The Department of State announced that it will retain the Office to Monitor and Combat Anti-Semitism, allaying past fears that it would be eliminated.
Secretary of State Rex Tillerson announced the decision to keep the special envoy to combat anti-semitism in a letter concerning the fate of 70 other special envoys sent to Sen. Bob Corker Monday. Tillerson initially indicated that he was considering eliminating the envoy, to the chagrin of Jewish advocacy groups, as he felt it weakened the administration’s focus on anti-Semitism. The decision to retain the envoy’s office reignited hopes that President Donald Trump’s administration will fill the currently vacant position. (Related: Religious Liberty Advocates Urge Trump To Keep Envoy Combatting Anti-Semitism)
“We commend Secretary Tillerson for listening to the voices calling for the appointment of the special envoy to counter anti-Semitism,” Jonathan A. Greenblatt, CEO of the Anti-Defamation League, said in a statement. “This position has been an essential diplomatic and political tool in fighting anti-Semitism around the globe.”
Tillerson also announced in his letter that many other special envoy positions would be combined under the office of the Ambassador-at-Large for International Religious Freedom. The move is intended to “eliminate redundancies that dilute the ability of a bureau to deliver on its primary functions,” a spokeswoman told Crux Now.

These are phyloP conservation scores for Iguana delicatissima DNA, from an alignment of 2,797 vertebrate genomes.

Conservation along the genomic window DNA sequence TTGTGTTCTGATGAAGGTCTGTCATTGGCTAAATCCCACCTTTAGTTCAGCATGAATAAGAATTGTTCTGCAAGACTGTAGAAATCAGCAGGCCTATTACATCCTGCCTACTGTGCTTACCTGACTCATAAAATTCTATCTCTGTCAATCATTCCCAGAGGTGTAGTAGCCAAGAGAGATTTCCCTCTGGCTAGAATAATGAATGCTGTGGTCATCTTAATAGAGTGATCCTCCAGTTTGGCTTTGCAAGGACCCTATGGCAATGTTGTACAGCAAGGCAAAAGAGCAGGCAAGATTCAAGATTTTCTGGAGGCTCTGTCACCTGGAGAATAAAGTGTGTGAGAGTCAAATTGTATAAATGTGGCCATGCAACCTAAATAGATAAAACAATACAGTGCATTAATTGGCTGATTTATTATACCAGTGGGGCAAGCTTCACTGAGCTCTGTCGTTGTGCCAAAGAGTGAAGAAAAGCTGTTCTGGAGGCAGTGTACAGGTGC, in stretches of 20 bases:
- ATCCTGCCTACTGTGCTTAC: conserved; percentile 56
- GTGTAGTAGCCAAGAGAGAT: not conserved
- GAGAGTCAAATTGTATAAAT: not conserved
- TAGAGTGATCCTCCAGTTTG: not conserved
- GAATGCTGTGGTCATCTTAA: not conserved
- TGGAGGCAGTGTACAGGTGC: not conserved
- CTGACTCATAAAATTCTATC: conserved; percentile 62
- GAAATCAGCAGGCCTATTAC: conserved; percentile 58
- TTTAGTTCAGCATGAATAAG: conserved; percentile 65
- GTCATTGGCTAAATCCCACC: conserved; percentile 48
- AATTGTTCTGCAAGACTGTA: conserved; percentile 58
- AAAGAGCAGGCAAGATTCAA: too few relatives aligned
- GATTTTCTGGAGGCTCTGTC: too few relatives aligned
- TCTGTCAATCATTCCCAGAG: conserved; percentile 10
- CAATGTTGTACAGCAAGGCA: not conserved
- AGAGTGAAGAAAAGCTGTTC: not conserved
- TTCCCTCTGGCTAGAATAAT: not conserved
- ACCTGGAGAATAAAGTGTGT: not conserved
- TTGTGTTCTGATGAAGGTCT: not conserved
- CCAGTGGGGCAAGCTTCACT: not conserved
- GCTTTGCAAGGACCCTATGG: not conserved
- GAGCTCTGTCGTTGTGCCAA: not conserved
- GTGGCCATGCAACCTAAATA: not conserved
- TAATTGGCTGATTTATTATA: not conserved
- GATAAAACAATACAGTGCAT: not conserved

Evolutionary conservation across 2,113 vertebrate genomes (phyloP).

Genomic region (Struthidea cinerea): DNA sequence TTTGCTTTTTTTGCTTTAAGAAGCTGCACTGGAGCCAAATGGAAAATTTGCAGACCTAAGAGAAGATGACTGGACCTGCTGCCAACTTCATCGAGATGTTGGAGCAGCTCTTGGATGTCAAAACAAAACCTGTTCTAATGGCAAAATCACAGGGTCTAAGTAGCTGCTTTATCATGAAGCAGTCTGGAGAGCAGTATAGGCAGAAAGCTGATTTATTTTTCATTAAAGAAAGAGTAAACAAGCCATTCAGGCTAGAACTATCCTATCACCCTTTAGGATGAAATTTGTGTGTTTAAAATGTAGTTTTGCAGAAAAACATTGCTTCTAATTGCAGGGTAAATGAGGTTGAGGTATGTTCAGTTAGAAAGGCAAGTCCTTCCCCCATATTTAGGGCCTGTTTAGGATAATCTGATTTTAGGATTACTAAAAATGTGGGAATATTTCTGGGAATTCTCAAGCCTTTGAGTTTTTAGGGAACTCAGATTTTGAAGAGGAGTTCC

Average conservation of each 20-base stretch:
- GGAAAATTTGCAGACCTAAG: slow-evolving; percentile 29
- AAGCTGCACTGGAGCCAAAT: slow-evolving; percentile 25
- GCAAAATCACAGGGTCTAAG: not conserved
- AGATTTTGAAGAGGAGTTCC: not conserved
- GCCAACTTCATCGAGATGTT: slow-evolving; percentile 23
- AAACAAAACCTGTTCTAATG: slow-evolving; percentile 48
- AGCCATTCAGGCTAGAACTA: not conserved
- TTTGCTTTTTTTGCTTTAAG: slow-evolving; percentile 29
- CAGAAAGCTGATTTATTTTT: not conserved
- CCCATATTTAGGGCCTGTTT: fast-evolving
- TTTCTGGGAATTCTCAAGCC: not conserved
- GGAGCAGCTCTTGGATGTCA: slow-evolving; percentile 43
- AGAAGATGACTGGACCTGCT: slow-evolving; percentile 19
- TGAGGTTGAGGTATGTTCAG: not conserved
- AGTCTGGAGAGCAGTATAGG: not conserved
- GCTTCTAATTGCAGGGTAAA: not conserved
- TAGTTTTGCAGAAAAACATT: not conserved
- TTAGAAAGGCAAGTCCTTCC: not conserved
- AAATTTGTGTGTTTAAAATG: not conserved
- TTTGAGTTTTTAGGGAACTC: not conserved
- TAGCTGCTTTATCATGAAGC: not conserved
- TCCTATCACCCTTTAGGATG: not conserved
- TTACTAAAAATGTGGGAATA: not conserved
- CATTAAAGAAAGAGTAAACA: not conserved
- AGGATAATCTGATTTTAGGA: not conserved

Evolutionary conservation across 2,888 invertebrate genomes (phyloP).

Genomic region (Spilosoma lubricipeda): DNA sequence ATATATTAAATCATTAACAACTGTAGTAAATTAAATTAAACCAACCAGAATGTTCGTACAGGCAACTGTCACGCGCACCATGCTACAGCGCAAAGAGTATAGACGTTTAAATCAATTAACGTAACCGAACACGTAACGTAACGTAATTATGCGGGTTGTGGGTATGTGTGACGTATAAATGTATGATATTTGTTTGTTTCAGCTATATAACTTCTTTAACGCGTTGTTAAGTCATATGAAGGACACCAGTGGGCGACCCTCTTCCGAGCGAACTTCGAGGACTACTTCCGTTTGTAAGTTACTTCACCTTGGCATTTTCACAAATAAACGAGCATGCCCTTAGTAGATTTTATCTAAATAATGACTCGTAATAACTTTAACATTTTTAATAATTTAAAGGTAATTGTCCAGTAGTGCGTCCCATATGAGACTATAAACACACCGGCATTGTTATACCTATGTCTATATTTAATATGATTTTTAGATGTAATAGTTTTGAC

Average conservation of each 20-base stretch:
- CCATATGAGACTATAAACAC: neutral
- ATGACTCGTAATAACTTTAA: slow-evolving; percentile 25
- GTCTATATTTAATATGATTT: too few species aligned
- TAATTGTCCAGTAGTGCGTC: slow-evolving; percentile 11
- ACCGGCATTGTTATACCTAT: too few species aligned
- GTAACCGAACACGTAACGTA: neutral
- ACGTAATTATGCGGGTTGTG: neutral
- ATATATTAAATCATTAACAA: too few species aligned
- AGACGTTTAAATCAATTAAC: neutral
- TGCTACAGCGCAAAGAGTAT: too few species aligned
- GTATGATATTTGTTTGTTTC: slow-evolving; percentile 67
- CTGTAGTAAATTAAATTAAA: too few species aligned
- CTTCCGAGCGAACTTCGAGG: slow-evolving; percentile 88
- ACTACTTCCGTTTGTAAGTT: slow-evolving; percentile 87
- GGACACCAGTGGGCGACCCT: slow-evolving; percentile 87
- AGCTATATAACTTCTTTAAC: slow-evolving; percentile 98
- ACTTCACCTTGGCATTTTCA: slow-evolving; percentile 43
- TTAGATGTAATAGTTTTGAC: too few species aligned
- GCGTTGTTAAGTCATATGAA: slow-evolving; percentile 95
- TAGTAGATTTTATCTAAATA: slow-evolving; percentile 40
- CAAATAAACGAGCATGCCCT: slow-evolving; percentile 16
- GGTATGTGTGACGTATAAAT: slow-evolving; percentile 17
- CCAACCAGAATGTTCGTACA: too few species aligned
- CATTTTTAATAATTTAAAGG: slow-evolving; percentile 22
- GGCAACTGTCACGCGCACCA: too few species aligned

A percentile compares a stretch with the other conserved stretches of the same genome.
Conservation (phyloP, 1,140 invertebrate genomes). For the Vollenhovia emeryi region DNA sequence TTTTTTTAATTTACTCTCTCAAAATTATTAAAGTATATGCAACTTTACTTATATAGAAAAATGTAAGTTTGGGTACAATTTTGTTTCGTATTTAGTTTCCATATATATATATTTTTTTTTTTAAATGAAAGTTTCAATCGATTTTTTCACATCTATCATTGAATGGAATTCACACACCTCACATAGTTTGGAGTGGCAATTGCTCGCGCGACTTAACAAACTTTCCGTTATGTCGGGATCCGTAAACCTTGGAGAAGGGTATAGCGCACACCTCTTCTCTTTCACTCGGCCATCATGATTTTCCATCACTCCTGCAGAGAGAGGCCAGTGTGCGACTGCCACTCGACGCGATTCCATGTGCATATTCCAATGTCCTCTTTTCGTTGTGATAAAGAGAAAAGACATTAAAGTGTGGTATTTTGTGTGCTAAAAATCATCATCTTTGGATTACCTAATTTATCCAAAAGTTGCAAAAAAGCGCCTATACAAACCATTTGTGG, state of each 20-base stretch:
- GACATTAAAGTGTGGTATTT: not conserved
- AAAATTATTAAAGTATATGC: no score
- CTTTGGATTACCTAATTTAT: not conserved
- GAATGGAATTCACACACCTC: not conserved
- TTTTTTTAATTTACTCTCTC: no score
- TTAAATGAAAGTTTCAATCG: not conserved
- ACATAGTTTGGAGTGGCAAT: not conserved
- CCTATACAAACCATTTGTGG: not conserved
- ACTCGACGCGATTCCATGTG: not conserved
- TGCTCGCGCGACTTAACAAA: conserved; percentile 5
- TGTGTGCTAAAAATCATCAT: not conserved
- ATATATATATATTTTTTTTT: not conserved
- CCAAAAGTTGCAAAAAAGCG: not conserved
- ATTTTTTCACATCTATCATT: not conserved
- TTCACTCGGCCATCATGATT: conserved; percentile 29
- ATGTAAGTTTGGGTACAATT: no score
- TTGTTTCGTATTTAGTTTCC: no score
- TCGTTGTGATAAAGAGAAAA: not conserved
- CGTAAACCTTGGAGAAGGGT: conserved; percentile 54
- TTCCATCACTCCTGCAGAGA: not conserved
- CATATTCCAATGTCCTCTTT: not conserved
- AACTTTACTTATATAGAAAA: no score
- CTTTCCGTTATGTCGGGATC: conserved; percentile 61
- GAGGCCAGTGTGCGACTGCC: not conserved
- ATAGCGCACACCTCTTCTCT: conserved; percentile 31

Dr. Katrina Lantos Swett, daughter of the late California Democratic Rep. Tom Lantos, who created the Office to Monitor and Combat Anti-Semitism, applauded Tillerson’s decision to retain the special envoy in a statement on the Lantos Foundation’s website.
“It is good news indeed that the Administration will keep this essential office open and we intend to be vigilant in ensuring that an individual of the utmost skill and expertise is appointed to fill this position,” Swett wrote. “America has long been a beacon to the world when it comes to combating anti-Semitism in all its forms. In the aftermath of the horrifying events in Charlottesville just a few weeks ago, we must redouble our efforts to confront and defeat anti-Semitism both at home and abroad.”
Swett’s father was the only Holocaust survivor to serve in Congress.
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